It is quite amazing how much speech has come to be able to be used to control things in our everyday lives. Way back in the 1950s when it was first demonstrated that it was possible to say something to a machine and have that machine recognise what you said, it was hardly credible that by now we would be able to stand in our own homes and ask a device to tell us what’s on at the local cinema, or whether it will rain today. But we can, and that’s only the beginning.
I would not go so far as to say that we are going to see the end of the keyboard for interacting with computers, at least not anytime soon, but it will become much less important as time goes on. That’s for a number of reasons.
A growing number of devices don’t cater for keyboards – and shouldn’t do so. Smart devices in our homes from doorbells to coffee makers, fridges to smart speakers, would be less useful if we need to use a keyboard with them. They need first class speech recognition to allow for seamless use.
There is also the fact that what we used to think of as a computer has changed dramatically. Not that long ago, the primary computer at home and at work was a desktop computer, its separate components sitting in a large case, and connected by wires to a screen, keyboard, mouse, speakers, and maybe other ‘peripheral’ devices as well. Now laptops are the norm, and wireless connections are prevalent.
In addition, we carry smartphones and use tablets, and both are perfectly capable of a wide range of office productivity functions – and both can respond to voice, including transcribing speech into text. Nuance recognises this with our own Dragon Anywhere app. And there are computers everywhere we look. They’re in our washing machines, our watches, and our cars, and in use every time we pay for something whether by cash, card or funds transfer.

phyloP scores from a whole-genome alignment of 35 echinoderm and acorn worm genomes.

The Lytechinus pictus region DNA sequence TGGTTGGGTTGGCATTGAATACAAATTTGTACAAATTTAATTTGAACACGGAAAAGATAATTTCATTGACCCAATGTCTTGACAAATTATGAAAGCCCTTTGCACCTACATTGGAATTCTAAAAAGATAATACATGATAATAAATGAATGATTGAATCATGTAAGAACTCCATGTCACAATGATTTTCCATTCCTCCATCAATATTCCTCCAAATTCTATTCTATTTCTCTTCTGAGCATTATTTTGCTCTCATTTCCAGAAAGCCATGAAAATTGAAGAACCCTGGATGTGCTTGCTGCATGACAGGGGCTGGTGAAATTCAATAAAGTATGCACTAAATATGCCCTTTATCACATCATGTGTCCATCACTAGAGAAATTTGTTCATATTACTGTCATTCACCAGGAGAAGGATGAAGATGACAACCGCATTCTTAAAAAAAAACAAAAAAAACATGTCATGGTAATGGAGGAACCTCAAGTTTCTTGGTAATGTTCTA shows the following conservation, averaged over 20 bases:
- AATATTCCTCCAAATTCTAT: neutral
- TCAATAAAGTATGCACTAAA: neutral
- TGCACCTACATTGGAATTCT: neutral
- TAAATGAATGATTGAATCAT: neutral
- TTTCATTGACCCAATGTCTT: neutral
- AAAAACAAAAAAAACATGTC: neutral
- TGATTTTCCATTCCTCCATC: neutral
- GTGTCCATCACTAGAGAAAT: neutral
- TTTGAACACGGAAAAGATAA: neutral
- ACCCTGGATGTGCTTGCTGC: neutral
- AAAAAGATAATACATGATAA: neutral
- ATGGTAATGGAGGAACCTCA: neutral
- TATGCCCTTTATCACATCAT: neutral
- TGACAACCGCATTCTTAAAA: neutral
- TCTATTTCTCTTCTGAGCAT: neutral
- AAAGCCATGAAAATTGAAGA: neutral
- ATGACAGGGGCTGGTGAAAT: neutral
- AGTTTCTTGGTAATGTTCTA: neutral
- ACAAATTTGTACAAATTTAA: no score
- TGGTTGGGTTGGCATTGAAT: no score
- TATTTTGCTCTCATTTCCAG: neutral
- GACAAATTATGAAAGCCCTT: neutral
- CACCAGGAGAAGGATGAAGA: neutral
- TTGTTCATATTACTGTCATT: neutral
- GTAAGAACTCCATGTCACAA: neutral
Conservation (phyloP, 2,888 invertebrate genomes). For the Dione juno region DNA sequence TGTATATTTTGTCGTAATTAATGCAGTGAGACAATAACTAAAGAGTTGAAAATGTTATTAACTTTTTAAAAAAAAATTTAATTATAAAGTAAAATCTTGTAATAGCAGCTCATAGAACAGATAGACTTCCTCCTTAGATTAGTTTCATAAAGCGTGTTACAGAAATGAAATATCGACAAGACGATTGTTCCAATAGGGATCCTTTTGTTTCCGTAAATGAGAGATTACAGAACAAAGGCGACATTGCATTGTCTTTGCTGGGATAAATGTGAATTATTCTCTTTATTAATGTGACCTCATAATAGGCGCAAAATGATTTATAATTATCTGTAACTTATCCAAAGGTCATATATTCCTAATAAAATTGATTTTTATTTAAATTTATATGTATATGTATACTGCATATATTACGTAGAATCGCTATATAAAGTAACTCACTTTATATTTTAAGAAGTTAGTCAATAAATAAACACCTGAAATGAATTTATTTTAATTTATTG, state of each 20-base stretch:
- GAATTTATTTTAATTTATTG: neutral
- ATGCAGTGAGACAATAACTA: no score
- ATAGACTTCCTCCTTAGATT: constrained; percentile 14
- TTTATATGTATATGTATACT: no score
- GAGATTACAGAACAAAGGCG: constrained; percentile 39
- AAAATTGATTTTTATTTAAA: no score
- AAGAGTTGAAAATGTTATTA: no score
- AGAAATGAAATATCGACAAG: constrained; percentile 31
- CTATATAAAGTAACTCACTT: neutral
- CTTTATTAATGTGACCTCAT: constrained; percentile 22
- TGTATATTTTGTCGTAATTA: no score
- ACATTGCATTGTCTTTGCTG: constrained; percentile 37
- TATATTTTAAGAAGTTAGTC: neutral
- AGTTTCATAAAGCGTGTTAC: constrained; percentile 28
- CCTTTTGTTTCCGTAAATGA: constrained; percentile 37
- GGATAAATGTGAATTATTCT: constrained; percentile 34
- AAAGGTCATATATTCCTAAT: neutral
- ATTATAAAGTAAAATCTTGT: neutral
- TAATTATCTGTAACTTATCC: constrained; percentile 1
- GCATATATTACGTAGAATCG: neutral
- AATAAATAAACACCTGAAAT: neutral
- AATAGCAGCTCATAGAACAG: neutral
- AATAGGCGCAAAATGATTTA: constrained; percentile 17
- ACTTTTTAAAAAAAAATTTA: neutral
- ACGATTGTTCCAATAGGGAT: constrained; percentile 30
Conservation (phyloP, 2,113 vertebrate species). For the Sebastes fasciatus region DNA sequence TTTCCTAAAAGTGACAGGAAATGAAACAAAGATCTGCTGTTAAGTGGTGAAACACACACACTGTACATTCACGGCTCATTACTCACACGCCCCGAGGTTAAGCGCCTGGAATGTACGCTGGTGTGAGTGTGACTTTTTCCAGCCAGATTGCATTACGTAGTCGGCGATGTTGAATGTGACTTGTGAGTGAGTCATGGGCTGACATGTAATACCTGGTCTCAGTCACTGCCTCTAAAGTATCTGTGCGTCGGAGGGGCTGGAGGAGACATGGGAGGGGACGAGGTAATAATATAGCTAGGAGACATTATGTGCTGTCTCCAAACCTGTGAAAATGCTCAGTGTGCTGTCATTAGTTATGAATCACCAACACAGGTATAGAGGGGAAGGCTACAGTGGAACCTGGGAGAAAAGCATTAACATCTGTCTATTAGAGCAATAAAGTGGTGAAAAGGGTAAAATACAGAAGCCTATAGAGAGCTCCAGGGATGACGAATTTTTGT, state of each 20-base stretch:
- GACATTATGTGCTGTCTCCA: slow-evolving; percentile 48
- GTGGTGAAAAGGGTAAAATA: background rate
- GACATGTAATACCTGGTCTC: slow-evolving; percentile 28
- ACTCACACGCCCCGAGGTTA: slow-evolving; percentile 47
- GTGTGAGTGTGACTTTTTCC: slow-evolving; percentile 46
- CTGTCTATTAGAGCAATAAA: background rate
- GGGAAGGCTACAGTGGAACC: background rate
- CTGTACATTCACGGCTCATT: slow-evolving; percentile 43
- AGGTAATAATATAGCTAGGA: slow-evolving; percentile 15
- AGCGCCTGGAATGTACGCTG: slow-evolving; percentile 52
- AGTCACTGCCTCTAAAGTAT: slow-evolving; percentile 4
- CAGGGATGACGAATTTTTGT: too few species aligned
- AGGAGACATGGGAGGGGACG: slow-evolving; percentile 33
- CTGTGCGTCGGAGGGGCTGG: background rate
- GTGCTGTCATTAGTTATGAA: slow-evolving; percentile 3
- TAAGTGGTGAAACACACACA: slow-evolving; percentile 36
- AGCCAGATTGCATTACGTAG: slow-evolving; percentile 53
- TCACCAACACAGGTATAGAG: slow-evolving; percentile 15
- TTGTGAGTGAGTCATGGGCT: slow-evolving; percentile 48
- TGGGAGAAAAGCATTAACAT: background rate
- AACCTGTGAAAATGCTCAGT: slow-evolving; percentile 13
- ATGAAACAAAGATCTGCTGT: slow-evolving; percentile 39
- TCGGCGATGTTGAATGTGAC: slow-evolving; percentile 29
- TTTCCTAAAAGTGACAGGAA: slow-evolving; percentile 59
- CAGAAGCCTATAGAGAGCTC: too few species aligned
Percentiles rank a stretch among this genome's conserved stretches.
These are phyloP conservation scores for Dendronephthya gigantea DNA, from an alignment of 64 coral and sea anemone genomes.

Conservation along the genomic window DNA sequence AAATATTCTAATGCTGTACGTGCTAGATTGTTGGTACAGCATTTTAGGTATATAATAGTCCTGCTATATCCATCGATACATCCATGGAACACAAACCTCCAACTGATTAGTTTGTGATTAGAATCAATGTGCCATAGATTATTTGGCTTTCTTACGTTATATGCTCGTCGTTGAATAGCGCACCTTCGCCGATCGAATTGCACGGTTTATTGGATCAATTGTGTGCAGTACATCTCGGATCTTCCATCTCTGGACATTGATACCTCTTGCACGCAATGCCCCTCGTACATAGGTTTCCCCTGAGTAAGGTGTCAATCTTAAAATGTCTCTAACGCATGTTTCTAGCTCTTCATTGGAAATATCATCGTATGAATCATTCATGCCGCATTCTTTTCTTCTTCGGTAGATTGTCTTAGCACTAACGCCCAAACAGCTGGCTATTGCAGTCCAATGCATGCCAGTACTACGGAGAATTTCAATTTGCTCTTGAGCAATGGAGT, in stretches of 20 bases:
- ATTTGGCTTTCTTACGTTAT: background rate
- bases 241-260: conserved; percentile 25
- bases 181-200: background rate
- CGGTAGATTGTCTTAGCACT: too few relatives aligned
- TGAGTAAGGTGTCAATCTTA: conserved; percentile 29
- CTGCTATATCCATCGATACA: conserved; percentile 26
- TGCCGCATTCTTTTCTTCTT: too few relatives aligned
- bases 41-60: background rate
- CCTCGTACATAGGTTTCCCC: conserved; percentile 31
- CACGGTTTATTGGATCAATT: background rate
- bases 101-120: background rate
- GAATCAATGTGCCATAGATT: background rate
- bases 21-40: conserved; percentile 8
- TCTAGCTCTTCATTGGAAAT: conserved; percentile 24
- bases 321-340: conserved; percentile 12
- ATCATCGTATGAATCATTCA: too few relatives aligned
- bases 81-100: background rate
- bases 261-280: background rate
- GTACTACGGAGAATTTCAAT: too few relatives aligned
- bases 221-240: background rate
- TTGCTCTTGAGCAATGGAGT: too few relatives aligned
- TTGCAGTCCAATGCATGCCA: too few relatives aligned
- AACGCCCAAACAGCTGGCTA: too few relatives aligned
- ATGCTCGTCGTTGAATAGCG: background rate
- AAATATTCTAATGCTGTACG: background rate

At least as important as these factors, and probably more important in terms of guiding the future direction of speech recognition, is our expectations. There is now a whole generation of people who have grown up in a world where the internet, computers and mobile phones are the norm. They can’t remember a time before email.
The ‘digital native’ ‘Generation Y’, those born roughly between 1980 and 2000 (date estimates vary), and Generation Z, born since the late 1990s, are the ones shaping future expectations of speech technology. They don’t expect to faff about with a keyboard to find out if it will rain tomorrow – they just want to ask the question and hear the answer.
Speech recognition technology, as it is today, is able to meet only some expectations. Understanding everyday speech is hard, because language is complex, but speech technology needs to be able to have useful conversations with people, and it is progressing towards that goal at speed.
Dragon’s deep learning capabilities means it is better than ever at turning the spoken word into written text – and getting the meaning and context right. The next challenge is to develop the technology so that it can understand everyday speech, react to it, and hold a meaningful conversation. That’s not just about keeping digital natives and Generation Z happy, it’s about the future of work, leisure and life for all of us.